Homeless Children in Russia: Legal Remedies or Rhetoric
In a presentation at the Kennan Institute, Sally Stoecker, Project Director of the Transnational Crime and Corruption Center at American University, discussed the plight of Russia's homeless children. She explained that homelessness has occurred in Russia in three distinct waves, the latest beginning in 1991 with the fall of the Soviet Union and the subsequent collapse of the social safety net. She also noted that recent statements by President Vladimir Putin illustrate that the federal government is looking for ways to resolve the problem.
According to Stoecker, a lack of nurturing care is the main contributor to the recent rise in homeless children. She stated that many of the children who choose to live on the street come from dysfunctional families, with parents who are alcoholics or drug addicts. She noted that current U.N. data shows that some 20 million children live in poverty in the western part of Russia alone. In order to obtain food or shelter, many homeless children resort to various forms of criminal activity. Stoecker theorized that the plight of the Russian female worker has also contributed to child homelessness. During the economic decline of the 1990s, nearly seven million Russian women, many of who were single mothers, were forced to work two or three extra jobs, leaving many children without parental oversight. Stoecker also pointed out that foster care and adoption are not viable options because neither is widely accepted in Russia.
Stoecker discussed the lasting effects that homelessness has on a child's life. According to several newspaper sources, nearly 300,000 homeless children are not in school, one in five homeless children becomes a prostitute and one in four develop habits of drug or substance abuse. Other reports detail how homeless kids have been used as "mules" to smuggle narcotics in their stomachs from Central Asia into Europe. According to Stoecker, these experiences not only physically and psychologically affect the children, but also set a pattern of criminality for their entire lives.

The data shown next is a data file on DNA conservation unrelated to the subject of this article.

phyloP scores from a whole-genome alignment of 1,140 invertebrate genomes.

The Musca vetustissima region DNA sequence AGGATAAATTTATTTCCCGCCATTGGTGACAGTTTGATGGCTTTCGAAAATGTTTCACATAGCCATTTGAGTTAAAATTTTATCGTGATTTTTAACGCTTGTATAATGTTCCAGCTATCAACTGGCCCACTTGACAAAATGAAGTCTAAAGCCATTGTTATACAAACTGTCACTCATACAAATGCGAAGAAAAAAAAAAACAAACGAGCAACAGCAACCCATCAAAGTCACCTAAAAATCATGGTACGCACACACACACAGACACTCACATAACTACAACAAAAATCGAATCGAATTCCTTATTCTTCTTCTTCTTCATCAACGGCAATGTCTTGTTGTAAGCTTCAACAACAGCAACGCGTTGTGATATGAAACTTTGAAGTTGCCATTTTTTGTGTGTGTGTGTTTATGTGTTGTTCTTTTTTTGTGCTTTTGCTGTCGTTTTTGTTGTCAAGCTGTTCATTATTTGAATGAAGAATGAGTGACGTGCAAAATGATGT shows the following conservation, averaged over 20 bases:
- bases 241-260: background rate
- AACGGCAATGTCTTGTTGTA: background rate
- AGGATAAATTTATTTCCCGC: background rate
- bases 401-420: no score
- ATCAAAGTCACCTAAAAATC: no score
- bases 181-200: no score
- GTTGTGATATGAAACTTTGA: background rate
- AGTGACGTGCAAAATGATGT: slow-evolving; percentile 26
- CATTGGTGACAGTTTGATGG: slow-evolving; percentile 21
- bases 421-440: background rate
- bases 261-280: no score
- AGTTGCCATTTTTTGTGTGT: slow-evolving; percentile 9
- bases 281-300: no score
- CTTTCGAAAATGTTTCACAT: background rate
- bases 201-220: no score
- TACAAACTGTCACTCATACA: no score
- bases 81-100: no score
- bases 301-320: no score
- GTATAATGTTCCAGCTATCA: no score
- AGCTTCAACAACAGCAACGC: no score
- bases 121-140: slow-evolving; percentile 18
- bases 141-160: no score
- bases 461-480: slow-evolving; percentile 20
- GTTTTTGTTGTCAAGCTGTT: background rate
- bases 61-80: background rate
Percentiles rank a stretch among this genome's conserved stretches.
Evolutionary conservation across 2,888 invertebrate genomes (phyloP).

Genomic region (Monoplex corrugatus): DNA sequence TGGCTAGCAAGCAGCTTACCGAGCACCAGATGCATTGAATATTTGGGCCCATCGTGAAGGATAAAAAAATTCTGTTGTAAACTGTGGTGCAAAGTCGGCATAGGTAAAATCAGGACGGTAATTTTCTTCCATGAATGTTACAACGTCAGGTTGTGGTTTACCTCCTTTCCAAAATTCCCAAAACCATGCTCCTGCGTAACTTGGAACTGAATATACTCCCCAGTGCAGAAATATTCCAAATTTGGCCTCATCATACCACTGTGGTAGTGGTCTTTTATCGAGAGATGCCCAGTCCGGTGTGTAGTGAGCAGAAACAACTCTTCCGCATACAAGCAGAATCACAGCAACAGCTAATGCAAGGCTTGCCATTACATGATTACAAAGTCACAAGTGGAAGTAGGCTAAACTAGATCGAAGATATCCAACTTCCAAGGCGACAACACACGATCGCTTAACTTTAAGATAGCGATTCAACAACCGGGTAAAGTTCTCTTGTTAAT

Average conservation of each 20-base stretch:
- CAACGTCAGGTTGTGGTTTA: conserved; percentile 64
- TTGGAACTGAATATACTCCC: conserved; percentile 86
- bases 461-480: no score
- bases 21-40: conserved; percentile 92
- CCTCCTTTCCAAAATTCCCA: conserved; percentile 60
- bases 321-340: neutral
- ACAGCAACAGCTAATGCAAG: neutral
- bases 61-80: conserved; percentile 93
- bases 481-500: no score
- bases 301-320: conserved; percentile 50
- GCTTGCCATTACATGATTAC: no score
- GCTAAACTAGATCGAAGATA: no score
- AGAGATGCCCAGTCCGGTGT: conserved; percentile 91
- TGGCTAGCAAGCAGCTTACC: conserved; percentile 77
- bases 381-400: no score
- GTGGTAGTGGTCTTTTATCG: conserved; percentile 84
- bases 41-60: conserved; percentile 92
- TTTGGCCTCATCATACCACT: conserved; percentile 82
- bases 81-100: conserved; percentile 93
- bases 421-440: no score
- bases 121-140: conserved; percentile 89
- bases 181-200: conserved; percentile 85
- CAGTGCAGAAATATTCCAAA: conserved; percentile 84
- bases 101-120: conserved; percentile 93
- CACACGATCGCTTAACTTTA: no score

Stoecker stated that recent attempts by the Russian government to address the problem have produced mixed results. In 1999, the federal government adopted a law on the "Prevention of Homelessness and Juvenile Crime." The law, based in part on the U.N. Declaration on the Rights of a Child, was the first codification of children's rights in Russia. Stoecker further explained that under the Soviet System, the Ministry of Internal Affairs (MVD) was solely responsible for homeless children and routinely carried out "street sweeps," placing any children found on the street in state-controlled institutions. The 1999 law severely limited the MVD's ability to conduct the "sweeps," and provided for a variety of state and local agencies to track the health and education of homeless youth. Under the new law, the MVD is only responsible for those children who are juvenile offenders (i.e. those who commit crimes).
Stoecker contended that despite attempts at expanded cooperation, various government agencies have been extremely inefficient in meeting the needs of homeless children. She noted that ambiguous, bureaucratic interpretation on issues such as crime classification and government housing causes frustration for officials and child advocates. Stoecker argued that one possible solution is to give authority to the Ministry of Internal Affairs to conduct "street sweeps" again. She stated that many of the practitioners from the MVD do have the best interests of the children at heart, and many times use their own money or resources to help the homeless. Stoecker concluded by saying because children are the future of the entire world, the problem of child homelessness in Russia transcends national borders, and therefore U.S. leaders must be willing to help in any possible way.